Automatic iNat suggestion for "unknown" observations that reach a certain age

the way i envision it, you would have 1 filter per field. they would be separate. if you wanted to see observations that had no human id and had bee identified as animal by the cv, you would filter for unknown observation taxon and animal cv taxon. no need to wait a year or some other arbitrary time period.

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Not sure that would address the intent of the feature request, since it would still require an initial choice to filter for Unknowns, as is currently the case. For those who do make the choice, they would then have the option to also filter on CV taxon, which would be a good thing. But it doesn’t help to change the need to make that initial choice, or the number of identifiers making it.

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i’m not sure why that matters, as long as you can still arrive at the same desired effect.

not sure what you’re getting at here. yes, ultimately humans will still need to make ids. i think if you have a separate cv taxon, you might actually get lower level human ids faster because you would reduce the need for experts to either wade through unknowns blindly or rely on others to provide a high level id.

Maybe I’m misinterpreting the intent of the original ask:

…but I’m pretty sure it didn’t envision still needing to filter for these observations as Unknowns. Adding CV suggestion as a new filter option in any category would definitely be great, but it doesn’t improve the initial surfacing of old unknown observations to more users over what we have now.

My motivation is to increase the number of identified angiosperms in some target countries - I’d just as happily be going through at a lower level, but this is a quick thing I can do to put more into the pool for the botanists who are involved to look at.

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:thinking:

i’ve re-read your comments and the original post several times, and i still don’t understand why a separate cv taxon field wouldn’t fully address the original problem.

it seems to me like the core intent of the original request is to

if i’m interpreting this correctly, a new cv taxon field would provide that functionality by allowing someone to search for observation taxon = unknown and cv taxon = [whatever taxon the identifier is looking for].

maybe the concern is that people might not realize there’s a new field available? that’s a reasonable concern, but it seems like that could be resolved with minimal education to let people know that new functionality was available and how to use it.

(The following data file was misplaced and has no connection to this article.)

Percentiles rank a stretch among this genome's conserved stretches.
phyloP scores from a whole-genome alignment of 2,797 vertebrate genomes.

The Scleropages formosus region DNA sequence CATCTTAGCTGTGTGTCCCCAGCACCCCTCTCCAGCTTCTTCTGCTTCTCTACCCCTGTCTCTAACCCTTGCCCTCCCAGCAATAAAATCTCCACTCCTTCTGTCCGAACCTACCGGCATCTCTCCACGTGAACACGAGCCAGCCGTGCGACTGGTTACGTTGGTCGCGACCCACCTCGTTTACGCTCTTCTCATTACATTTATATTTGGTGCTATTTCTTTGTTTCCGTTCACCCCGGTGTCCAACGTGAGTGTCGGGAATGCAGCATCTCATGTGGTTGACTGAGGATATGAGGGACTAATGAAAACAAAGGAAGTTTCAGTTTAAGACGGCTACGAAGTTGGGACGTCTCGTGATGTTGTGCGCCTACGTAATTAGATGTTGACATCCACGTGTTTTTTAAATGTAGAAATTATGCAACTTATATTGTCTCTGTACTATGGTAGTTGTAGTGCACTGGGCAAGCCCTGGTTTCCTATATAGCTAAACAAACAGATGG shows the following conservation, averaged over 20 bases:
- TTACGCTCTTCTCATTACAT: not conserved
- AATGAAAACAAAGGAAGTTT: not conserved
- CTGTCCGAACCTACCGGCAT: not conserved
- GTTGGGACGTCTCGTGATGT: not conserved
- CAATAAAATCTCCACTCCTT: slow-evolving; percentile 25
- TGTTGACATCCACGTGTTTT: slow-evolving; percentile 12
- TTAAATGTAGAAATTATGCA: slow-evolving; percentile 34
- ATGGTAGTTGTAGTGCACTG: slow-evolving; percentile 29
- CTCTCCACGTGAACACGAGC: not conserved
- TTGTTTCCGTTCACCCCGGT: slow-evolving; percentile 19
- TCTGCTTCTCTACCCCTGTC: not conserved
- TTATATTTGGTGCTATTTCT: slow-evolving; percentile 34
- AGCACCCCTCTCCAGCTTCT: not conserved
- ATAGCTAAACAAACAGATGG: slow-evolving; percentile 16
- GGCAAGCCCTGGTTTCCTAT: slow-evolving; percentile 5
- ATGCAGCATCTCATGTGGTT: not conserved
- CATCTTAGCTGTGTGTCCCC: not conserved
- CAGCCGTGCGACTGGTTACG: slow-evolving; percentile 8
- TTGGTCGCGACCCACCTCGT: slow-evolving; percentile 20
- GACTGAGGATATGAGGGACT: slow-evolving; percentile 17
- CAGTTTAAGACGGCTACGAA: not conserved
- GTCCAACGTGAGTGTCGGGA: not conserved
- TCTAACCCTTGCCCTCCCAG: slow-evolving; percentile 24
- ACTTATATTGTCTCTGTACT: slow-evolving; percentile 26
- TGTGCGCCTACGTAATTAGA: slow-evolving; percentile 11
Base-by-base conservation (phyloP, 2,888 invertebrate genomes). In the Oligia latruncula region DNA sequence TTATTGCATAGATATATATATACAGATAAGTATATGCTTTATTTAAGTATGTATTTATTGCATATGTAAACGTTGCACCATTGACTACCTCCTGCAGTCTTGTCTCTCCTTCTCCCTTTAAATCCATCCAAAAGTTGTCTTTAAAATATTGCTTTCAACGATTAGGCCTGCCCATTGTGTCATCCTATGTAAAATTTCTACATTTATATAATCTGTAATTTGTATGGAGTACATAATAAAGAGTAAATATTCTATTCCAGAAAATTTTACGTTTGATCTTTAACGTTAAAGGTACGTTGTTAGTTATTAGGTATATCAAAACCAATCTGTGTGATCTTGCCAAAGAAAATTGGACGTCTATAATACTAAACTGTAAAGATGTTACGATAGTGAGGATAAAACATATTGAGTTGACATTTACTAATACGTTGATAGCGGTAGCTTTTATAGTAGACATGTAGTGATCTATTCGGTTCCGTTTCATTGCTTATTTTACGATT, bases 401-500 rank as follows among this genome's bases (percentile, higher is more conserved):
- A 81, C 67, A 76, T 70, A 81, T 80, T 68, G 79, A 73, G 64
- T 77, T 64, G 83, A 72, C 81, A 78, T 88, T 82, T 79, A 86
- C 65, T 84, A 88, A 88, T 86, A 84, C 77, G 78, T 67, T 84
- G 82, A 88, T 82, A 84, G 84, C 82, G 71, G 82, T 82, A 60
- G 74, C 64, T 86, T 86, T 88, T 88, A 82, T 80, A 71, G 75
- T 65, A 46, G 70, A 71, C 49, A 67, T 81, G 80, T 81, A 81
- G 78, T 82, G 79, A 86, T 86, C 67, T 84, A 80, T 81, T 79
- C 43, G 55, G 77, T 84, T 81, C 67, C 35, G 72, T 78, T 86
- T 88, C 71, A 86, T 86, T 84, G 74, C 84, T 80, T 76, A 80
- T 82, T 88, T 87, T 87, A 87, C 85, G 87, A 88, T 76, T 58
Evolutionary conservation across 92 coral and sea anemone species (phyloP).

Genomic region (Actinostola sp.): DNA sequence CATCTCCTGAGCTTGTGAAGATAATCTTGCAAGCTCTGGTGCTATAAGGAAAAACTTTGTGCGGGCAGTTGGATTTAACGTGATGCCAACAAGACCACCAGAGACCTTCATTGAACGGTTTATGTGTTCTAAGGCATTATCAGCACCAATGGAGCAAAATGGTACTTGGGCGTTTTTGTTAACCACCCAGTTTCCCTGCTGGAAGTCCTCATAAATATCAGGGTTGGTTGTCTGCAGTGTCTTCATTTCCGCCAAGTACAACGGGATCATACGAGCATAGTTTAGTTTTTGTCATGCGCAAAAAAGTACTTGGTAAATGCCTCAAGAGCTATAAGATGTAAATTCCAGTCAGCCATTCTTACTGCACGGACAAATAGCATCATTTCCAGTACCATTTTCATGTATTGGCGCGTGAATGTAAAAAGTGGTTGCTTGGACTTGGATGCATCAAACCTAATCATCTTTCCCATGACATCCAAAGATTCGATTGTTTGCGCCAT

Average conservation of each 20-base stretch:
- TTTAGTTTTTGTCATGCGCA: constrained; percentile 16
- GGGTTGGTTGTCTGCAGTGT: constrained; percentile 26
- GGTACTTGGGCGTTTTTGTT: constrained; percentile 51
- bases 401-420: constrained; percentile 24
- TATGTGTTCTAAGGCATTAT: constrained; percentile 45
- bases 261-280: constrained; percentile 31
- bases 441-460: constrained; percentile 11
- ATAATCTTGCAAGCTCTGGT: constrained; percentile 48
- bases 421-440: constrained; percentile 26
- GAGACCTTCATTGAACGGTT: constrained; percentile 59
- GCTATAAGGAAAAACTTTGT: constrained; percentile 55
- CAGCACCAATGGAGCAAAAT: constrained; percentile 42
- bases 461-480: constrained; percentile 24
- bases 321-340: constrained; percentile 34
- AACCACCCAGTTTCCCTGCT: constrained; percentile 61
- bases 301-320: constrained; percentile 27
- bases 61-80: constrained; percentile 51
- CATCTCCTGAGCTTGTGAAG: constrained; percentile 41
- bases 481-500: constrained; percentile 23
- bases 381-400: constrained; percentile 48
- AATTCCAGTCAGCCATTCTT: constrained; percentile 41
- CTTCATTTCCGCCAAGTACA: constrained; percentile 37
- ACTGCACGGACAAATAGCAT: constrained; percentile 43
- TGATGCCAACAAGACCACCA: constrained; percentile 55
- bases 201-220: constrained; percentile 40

or maybe when you talk about “surfacing old unknown observations”, you’re saying that adding cv taxon only at the creation of an observation would mean that observations created before such a change was implemented would still not get a cv taxon? this is true, but to address that, you could go through one time only and add cv taxon for all those old observations (at the same time the change was deployed). once that was done, you would be able to search for observation taxon = unknown and cv taxon = [desired taxon] for any observation in the system, including old observations.

if the concern is that you want to filter by just one field rather than two, then i would say the one field approach is just going to end up messier and create undesired downstream effects. so going with a separate cv taxon will be better in the long run, even if you have to filter by 2 fields to find unknowns that might be in your desired taxon for identification.

i’m not sure if that addresses your concerns, but hopefully it does…

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Additional advantages of a separate cv taxon field while leaving the observation in Unknown that I can think of are: it leaves the placeholder untouched until a human looks at the observation, and it would probably leave the observation closer in the Identify stream to the observer’s other observations of that date (making it easier for an eventual human to figure out what the observer might have intended as the subject).

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I totally understand and support the desirability of functionality like this.

By “surfacing old unknown observations,” what I mean is, when someone filters their identification stream for all needs-ID vascular plants from Nevada (as an example), I want them to see two kinds of observations in that stream:

  • all needs-ID Nevada observations identified by a human as Tracheophyta or a descendant
  • all old Unknown Nevada observations identified by CV as Tracheophyta or descendant

Whether the CV ID is stored separately or not is immaterial for purposes of that outcome, though I agree with the other advantages of separate storage.